Sherman spoke to UPI on Friday about the Packers' quarterback situation. Rodgers suffered a broken collarbone in the Packers' 23-10 loss to the Minnesota Vikings on Oct. 15 at U.S. Bank Stadium.
After the injury, the Packers signed Jerod Evans to the practice squad and placed Rodgers on injured reserve. Green Bay promoted Joe Callahan from the practice squad to back up Hundley on the active roster.
The Packers (4-4) are 0-3 since losing Rodgers. Green Bay was 4-1 in the five games before Rodgers' injury.
"It's hard to replace a future Hall of Fame quarterback like Aaron Rodgers, so the expectation levels that [Hundley] would have to have [are] about that of an Aaron Rodgers at this point in his career," Sherman told UPI. "He has a great opportunity to step out. I'm sure some of the game plan is modified to fit his skill level as opposed to what fit Aaron."
"They have a great staff of coaches over there. They will figure out the best way to win the football game without Aaron Rodgers. They've done it before and I'm sure they'll do it again. He's a great player however; he changes how the defense plays. He changes how the offense plays. He's a big factor, so like I said, they've got a great group of coaches over there and they'll figure this out."
Hundley, 24, had never earned an NFL start entering the 2017 season. He was a fifth round pick in the 2015 NFL Draft out of UCLA. The 6 foot 3, 227 pound passer has completed 58.8 percent of his throws for 489 yards, a touchdown and four interceptions in four games this season.
"Someone will draft him, but I don't think he will ever be a starter. He can't read coverages and struggles to process," an AFC scout said of Hundley before the draft, according to NFL.com. "It is going to take a few years before he looks like a backup in my opinion. He has a long way to go."
Sherman, who was the coach of the Packers when the franchise drafted Rodgers with the No. 24 overall pick in the 2005 NFL Draft despite the team having Brett Favre at the helm, said Rodgers has the same amount of weight on his shoulders as the NFL's most elite gunslingers.
"Someone always steps up when someone goes down," Sherman said. "From wherever they come from players will step up. As I mentioned, Aaron Rodgers has a lot of weight on his shoulders. Now another player will say I gotta do more. And another player will say I gotta do more. Sometimes, even though this adversity is as tough as it is, players rise to the occasion being presented to them. I think the Packers will rise to the occasion they are presented with, that's without Aaron."
The Packers fired Sherman in 2006, following a 4-12 season. It was his only losing record in six seasons with the franchise. Sherman's Packers went to the playoffs four consecutive seasons from 2001 through 2004.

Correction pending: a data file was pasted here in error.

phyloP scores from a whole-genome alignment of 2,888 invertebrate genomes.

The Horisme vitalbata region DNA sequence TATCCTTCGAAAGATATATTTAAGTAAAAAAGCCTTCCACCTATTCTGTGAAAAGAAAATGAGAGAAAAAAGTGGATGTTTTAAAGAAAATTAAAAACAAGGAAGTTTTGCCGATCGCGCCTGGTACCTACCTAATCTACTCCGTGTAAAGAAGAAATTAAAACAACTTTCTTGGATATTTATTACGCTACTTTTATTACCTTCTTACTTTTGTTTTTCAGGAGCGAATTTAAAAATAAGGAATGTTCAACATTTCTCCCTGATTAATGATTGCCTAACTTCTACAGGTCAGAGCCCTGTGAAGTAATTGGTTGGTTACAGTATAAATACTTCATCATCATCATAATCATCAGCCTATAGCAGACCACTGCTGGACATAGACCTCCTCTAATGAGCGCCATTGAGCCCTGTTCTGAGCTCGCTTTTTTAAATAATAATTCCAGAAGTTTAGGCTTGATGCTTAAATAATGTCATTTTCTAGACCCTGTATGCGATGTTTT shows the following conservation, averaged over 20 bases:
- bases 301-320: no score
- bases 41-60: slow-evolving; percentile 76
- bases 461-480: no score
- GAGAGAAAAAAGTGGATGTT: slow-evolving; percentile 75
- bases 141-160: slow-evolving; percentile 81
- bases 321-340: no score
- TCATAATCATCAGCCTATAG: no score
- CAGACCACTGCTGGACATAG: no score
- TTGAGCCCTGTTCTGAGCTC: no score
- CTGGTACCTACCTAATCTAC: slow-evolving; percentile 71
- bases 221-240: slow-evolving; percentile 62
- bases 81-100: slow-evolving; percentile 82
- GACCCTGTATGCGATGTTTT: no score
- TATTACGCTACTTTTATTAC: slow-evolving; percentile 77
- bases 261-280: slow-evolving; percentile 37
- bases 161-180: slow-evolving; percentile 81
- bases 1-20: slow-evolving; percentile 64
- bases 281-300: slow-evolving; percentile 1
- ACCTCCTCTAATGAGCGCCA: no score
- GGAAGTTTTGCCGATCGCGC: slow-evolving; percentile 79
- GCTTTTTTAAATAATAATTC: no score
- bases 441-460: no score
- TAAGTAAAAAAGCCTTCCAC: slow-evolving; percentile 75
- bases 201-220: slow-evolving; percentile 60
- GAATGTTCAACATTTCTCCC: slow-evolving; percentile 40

"I think with any premier quarterback in the NFL there is always a lot on your shoulders," Sherman said. "I don't think it's any more or less for Aaron than it is for some of these other premier quarterbacks. I'm sure Tom Brady feels there Is a lot on his shoulders. Drew Brees feels there is a lot on his shoulders. I don't think there is anymore or any less."
Sherman said he couldn't comment on if the Packers should add a more experienced quarterback to their active roster because he hasn't "studied their depth chart."
He also said the Packers knew early on that Rodgers would be a good quarterback. That was despite limited reps in practice behind a seasoned Favre.
"But you knew he could be a good quarterback, Sherman said. "His ability to escape pressure, being calm under pressure, his running and throwing on the run, his ability to make all the throws outside the pocket as well as inside the pocket."
"I don't know if anybody can say they saw all of those things when he was a rookie, but we knew he was a student of the game. I know he really watched Brett and how Brett did things. I think he benefited from those years of watching Brett and has defenitley capitalized on that, but also his own ability. He has developed his arm strength and abilty to escape. He's just such a tremendous quarterback, not just for the Packers, but historically in the National Football League."
Hundley will make his third career start Sunday against the Chicago Bears, a defense that has allowed the fewest passing touchdowns in the NFC this season.
"When I'm out there I just like chewing my gum and having fun," Hundley told reporters Wednesday. "I just try to have fun. This is a game of football we are blessed to be playing. The name of the game is winning, but at the same time I can't do something that's not me. I'm just to make this thing go. I have to play my game and that's the best I can give to this team. If I do more than me, I'm getting out of my comfort zone and things probably won't go right."
"When I'm out there I'm myself. I never have and never will try to be Aaron. But I learn from Aaron. So there are small things that Aaron learned from Brett. And there are small things that Brett learned from Aaron. So I'm sure on tape you will see some things that Aaron does, but at the same time it's just those things that I've picked up and implemented into my game. But at the end of the day, I'm still me.